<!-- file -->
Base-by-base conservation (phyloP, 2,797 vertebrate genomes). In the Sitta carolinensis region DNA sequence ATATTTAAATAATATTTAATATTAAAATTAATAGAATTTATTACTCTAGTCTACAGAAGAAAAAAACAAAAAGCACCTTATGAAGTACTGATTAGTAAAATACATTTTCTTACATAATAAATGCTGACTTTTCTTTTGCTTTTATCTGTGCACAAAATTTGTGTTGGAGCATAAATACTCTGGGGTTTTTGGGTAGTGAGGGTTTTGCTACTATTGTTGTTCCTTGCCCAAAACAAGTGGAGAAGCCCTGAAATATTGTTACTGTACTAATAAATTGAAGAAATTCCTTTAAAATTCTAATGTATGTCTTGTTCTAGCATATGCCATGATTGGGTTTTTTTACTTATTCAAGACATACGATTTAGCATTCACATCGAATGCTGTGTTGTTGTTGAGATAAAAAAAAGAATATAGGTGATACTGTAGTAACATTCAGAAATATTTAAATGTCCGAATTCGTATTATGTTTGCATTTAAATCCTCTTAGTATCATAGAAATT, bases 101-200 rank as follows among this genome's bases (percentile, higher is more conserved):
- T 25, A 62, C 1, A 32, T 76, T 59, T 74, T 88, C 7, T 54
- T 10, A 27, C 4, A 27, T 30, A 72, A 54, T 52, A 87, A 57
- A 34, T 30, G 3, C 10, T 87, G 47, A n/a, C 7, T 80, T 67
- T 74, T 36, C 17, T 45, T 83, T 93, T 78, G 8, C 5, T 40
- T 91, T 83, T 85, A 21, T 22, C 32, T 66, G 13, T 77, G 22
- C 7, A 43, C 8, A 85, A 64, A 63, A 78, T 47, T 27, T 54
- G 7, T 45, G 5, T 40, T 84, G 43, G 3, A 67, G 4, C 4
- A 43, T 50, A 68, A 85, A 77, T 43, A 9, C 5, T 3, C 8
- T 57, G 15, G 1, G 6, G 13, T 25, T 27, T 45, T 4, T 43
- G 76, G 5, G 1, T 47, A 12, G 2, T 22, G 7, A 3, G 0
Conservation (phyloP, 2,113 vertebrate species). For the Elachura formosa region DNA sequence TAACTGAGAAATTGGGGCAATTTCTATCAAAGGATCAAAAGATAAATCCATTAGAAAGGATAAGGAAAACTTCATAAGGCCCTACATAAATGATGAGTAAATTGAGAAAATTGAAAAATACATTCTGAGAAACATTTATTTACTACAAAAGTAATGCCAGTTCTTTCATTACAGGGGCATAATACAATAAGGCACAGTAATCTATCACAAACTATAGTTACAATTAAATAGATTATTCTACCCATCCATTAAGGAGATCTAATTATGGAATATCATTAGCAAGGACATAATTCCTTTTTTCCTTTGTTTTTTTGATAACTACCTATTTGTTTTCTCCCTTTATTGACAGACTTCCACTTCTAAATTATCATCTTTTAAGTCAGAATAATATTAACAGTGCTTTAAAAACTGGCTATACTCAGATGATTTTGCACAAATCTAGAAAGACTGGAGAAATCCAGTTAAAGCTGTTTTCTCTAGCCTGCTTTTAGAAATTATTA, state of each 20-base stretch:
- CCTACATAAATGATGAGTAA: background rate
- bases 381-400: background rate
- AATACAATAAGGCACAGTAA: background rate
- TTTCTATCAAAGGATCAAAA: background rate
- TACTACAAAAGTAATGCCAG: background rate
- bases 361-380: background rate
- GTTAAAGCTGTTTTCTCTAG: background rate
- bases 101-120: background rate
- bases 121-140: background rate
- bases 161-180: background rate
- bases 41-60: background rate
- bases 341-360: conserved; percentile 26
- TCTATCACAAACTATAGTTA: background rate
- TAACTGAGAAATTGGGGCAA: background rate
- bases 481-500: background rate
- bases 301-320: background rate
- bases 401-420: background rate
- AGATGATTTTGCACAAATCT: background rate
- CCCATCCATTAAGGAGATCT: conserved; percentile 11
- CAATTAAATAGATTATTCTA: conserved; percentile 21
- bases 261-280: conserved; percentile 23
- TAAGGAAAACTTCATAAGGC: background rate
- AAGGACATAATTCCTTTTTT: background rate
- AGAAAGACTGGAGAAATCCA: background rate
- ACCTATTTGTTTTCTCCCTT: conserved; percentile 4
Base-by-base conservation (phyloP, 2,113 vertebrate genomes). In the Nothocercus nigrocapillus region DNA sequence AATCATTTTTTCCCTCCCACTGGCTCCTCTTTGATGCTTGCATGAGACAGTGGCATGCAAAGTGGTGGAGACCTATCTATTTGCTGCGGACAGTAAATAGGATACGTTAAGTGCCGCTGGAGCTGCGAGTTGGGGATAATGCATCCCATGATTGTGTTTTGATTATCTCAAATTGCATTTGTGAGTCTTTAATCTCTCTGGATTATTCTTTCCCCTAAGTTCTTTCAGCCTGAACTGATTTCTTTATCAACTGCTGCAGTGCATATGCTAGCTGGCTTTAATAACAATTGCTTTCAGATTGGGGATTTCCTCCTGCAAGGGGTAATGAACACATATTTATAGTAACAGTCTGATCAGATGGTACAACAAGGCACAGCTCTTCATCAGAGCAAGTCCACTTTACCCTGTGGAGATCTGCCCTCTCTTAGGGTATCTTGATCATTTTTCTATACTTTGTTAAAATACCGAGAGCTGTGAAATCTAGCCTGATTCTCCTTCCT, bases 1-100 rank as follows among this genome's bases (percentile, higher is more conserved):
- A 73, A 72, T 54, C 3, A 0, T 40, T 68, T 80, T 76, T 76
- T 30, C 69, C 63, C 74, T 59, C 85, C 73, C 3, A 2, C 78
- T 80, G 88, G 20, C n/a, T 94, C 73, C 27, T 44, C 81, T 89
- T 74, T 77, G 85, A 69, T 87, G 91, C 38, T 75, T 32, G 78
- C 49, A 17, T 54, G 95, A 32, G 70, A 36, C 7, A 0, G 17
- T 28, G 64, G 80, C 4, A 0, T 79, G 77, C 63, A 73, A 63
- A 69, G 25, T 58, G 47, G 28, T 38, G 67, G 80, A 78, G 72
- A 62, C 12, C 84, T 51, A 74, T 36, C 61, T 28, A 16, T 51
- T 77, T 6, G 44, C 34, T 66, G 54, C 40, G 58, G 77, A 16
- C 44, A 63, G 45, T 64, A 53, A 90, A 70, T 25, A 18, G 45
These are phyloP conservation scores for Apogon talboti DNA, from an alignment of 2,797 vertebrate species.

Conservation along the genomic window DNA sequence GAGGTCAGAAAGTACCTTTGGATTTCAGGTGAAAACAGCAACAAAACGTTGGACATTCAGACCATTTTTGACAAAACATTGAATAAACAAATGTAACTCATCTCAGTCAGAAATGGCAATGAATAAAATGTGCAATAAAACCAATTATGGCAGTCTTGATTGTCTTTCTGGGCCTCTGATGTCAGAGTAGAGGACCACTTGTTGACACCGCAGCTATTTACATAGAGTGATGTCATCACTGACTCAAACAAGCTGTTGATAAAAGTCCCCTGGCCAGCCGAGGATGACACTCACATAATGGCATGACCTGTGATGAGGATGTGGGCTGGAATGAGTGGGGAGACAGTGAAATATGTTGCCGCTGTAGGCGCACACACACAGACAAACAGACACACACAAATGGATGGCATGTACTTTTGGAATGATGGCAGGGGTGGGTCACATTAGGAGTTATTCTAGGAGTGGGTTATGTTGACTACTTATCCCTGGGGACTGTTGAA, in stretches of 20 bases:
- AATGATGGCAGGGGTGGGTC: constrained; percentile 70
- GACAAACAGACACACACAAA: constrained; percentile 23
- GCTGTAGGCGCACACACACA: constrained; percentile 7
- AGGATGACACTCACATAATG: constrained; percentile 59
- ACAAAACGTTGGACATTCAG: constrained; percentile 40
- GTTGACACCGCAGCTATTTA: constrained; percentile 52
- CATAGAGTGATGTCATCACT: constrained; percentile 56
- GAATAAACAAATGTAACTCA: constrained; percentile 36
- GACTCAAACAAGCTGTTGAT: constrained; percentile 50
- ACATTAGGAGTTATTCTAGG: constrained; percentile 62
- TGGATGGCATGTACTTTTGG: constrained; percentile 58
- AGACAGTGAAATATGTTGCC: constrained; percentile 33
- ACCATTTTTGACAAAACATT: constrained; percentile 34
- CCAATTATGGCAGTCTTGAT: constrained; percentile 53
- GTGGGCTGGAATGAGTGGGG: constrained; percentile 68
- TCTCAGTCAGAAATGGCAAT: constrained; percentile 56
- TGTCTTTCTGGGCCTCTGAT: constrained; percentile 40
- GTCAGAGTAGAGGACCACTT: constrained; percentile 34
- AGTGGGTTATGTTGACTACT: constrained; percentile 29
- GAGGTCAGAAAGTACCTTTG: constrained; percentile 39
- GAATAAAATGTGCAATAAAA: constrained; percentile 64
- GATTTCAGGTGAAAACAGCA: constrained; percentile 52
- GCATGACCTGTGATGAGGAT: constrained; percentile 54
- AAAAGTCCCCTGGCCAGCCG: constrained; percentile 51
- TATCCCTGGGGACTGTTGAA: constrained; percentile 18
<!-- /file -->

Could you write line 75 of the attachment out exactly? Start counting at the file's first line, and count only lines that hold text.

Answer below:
- TATCCCTGGGGACTGTTGAA: constrained; percentile 18